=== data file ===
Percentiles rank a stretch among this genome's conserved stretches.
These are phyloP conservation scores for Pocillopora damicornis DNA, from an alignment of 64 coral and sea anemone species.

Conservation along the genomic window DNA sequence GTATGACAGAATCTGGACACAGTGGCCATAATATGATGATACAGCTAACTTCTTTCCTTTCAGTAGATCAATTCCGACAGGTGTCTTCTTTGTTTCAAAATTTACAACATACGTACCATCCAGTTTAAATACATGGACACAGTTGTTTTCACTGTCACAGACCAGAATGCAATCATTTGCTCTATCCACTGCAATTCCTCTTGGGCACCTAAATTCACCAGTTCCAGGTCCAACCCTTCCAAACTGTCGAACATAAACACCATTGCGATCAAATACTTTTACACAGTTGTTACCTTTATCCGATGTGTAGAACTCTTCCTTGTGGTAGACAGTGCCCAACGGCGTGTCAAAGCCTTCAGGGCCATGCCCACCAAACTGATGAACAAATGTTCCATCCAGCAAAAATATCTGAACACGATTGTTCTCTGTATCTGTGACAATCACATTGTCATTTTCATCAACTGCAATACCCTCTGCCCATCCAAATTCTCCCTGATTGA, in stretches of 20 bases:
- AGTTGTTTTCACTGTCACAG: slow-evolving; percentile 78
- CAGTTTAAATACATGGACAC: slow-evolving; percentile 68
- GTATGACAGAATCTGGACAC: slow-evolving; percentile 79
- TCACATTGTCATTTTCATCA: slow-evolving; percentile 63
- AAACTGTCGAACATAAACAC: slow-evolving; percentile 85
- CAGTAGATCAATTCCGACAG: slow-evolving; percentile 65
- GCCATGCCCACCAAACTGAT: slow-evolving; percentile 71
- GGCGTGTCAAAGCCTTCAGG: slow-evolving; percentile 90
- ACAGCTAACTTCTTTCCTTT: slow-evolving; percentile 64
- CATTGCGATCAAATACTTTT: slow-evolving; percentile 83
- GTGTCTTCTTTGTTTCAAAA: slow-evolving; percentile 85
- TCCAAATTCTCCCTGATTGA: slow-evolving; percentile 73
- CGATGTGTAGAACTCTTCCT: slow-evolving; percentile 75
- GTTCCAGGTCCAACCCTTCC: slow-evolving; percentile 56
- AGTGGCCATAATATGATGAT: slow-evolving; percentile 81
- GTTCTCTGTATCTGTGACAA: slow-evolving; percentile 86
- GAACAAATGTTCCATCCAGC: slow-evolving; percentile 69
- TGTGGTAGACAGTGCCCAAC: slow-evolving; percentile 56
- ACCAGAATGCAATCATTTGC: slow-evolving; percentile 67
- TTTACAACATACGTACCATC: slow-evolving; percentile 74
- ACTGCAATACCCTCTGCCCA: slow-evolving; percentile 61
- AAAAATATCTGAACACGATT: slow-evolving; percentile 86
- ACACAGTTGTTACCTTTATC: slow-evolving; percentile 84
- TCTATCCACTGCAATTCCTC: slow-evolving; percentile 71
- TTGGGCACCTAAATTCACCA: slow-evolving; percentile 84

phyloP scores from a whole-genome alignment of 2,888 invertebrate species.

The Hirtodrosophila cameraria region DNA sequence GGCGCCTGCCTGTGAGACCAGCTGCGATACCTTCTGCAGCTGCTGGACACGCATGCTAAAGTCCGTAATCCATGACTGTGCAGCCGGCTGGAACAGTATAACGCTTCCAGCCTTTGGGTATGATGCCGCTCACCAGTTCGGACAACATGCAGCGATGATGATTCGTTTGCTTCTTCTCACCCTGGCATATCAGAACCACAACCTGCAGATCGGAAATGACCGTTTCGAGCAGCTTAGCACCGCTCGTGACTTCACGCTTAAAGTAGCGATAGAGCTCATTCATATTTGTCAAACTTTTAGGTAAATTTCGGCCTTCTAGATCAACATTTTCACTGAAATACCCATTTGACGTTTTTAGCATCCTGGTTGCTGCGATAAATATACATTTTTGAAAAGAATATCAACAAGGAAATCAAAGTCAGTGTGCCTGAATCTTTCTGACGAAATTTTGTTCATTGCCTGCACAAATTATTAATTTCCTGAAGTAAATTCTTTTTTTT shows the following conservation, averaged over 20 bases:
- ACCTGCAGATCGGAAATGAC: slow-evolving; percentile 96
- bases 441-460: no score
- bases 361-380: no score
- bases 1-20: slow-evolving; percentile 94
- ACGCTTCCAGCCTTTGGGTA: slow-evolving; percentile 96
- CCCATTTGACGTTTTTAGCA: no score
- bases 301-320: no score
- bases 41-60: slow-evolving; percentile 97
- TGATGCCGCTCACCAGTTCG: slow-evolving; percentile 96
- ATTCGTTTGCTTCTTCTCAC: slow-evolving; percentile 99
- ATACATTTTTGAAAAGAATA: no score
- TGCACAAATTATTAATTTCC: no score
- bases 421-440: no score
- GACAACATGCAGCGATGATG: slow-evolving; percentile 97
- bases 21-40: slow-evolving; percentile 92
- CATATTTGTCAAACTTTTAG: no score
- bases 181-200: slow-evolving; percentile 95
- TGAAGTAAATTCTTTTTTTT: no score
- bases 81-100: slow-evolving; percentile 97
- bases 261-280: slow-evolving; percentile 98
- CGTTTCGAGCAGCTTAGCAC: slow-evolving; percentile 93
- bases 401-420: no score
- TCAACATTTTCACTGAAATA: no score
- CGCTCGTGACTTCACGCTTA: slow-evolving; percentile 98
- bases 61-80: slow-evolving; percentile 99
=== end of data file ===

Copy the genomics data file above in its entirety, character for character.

Percentiles rank a stretch among this genome's conserved stretches.
These are phyloP conservation scores for Pocillopora damicornis DNA, from an alignment of 64 coral and sea anemone species.

Conservation along the genomic window DNA sequence GTATGACAGAATCTGGACACAGTGGCCATAATATGATGATACAGCTAACTTCTTTCCTTTCAGTAGATCAATTCCGACAGGTGTCTTCTTTGTTTCAAAATTTACAACATACGTACCATCCAGTTTAAATACATGGACACAGTTGTTTTCACTGTCACAGACCAGAATGCAATCATTTGCTCTATCCACTGCAATTCCTCTTGGGCACCTAAATTCACCAGTTCCAGGTCCAACCCTTCCAAACTGTCGAACATAAACACCATTGCGATCAAATACTTTTACACAGTTGTTACCTTTATCCGATGTGTAGAACTCTTCCTTGTGGTAGACAGTGCCCAACGGCGTGTCAAAGCCTTCAGGGCCATGCCCACCAAACTGATGAACAAATGTTCCATCCAGCAAAAATATCTGAACACGATTGTTCTCTGTATCTGTGACAATCACATTGTCATTTTCATCAACTGCAATACCCTCTGCCCATCCAAATTCTCCCTGATTGA, in stretches of 20 bases:
- AGTTGTTTTCACTGTCACAG: slow-evolving; percentile 78
- CAGTTTAAATACATGGACAC: slow-evolving; percentile 68
- GTATGACAGAATCTGGACAC: slow-evolving; percentile 79
- TCACATTGTCATTTTCATCA: slow-evolving; percentile 63
- AAACTGTCGAACATAAACAC: slow-evolving; percentile 85
- CAGTAGATCAATTCCGACAG: slow-evolving; percentile 65
- GCCATGCCCACCAAACTGAT: slow-evolving; percentile 71
- GGCGTGTCAAAGCCTTCAGG: slow-evolving; percentile 90
- ACAGCTAACTTCTTTCCTTT: slow-evolving; percentile 64
- CATTGCGATCAAATACTTTT: slow-evolving; percentile 83
- GTGTCTTCTTTGTTTCAAAA: slow-evolving; percentile 85
- TCCAAATTCTCCCTGATTGA: slow-evolving; percentile 73
- CGATGTGTAGAACTCTTCCT: slow-evolving; percentile 75
- GTTCCAGGTCCAACCCTTCC: slow-evolving; percentile 56
- AGTGGCCATAATATGATGAT: slow-evolving; percentile 81
- GTTCTCTGTATCTGTGACAA: slow-evolving; percentile 86
- GAACAAATGTTCCATCCAGC: slow-evolving; percentile 69
- TGTGGTAGACAGTGCCCAAC: slow-evolving; percentile 56
- ACCAGAATGCAATCATTTGC: slow-evolving; percentile 67
- TTTACAACATACGTACCATC: slow-evolving; percentile 74
- ACTGCAATACCCTCTGCCCA: slow-evolving; percentile 61
- AAAAATATCTGAACACGATT: slow-evolving; percentile 86
- ACACAGTTGTTACCTTTATC: slow-evolving; percentile 84
- TCTATCCACTGCAATTCCTC: slow-evolving; percentile 71
- TTGGGCACCTAAATTCACCA: slow-evolving; percentile 84

phyloP scores from a whole-genome alignment of 2,888 invertebrate species.

The Hirtodrosophila cameraria region DNA sequence GGCGCCTGCCTGTGAGACCAGCTGCGATACCTTCTGCAGCTGCTGGACACGCATGCTAAAGTCCGTAATCCATGACTGTGCAGCCGGCTGGAACAGTATAACGCTTCCAGCCTTTGGGTATGATGCCGCTCACCAGTTCGGACAACATGCAGCGATGATGATTCGTTTGCTTCTTCTCACCCTGGCATATCAGAACCACAACCTGCAGATCGGAAATGACCGTTTCGAGCAGCTTAGCACCGCTCGTGACTTCACGCTTAAAGTAGCGATAGAGCTCATTCATATTTGTCAAACTTTTAGGTAAATTTCGGCCTTCTAGATCAACATTTTCACTGAAATACCCATTTGACGTTTTTAGCATCCTGGTTGCTGCGATAAATATACATTTTTGAAAAGAATATCAACAAGGAAATCAAAGTCAGTGTGCCTGAATCTTTCTGACGAAATTTTGTTCATTGCCTGCACAAATTATTAATTTCCTGAAGTAAATTCTTTTTTTT shows the following conservation, averaged over 20 bases:
- ACCTGCAGATCGGAAATGAC: slow-evolving; percentile 96
- bases 441-460: no score
- bases 361-380: no score
- bases 1-20: slow-evolving; percentile 94
- ACGCTTCCAGCCTTTGGGTA: slow-evolving; percentile 96
- CCCATTTGACGTTTTTAGCA: no score
- bases 301-320: no score
- bases 41-60: slow-evolving; percentile 97
- TGATGCCGCTCACCAGTTCG: slow-evolving; percentile 96
- ATTCGTTTGCTTCTTCTCAC: slow-evolving; percentile 99
- ATACATTTTTGAAAAGAATA: no score
- TGCACAAATTATTAATTTCC: no score
- bases 421-440: no score
- GACAACATGCAGCGATGATG: slow-evolving; percentile 97
- bases 21-40: slow-evolving; percentile 92
- CATATTTGTCAAACTTTTAG: no score
- bases 181-200: slow-evolving; percentile 95
- TGAAGTAAATTCTTTTTTTT: no score
- bases 81-100: slow-evolving; percentile 97
- bases 261-280: slow-evolving; percentile 98
- CGTTTCGAGCAGCTTAGCAC: slow-evolving; percentile 93
- bases 401-420: no score
- TCAACATTTTCACTGAAATA: no score
- CGCTCGTGACTTCACGCTTA: slow-evolving; percentile 98
- bases 61-80: slow-evolving; percentile 99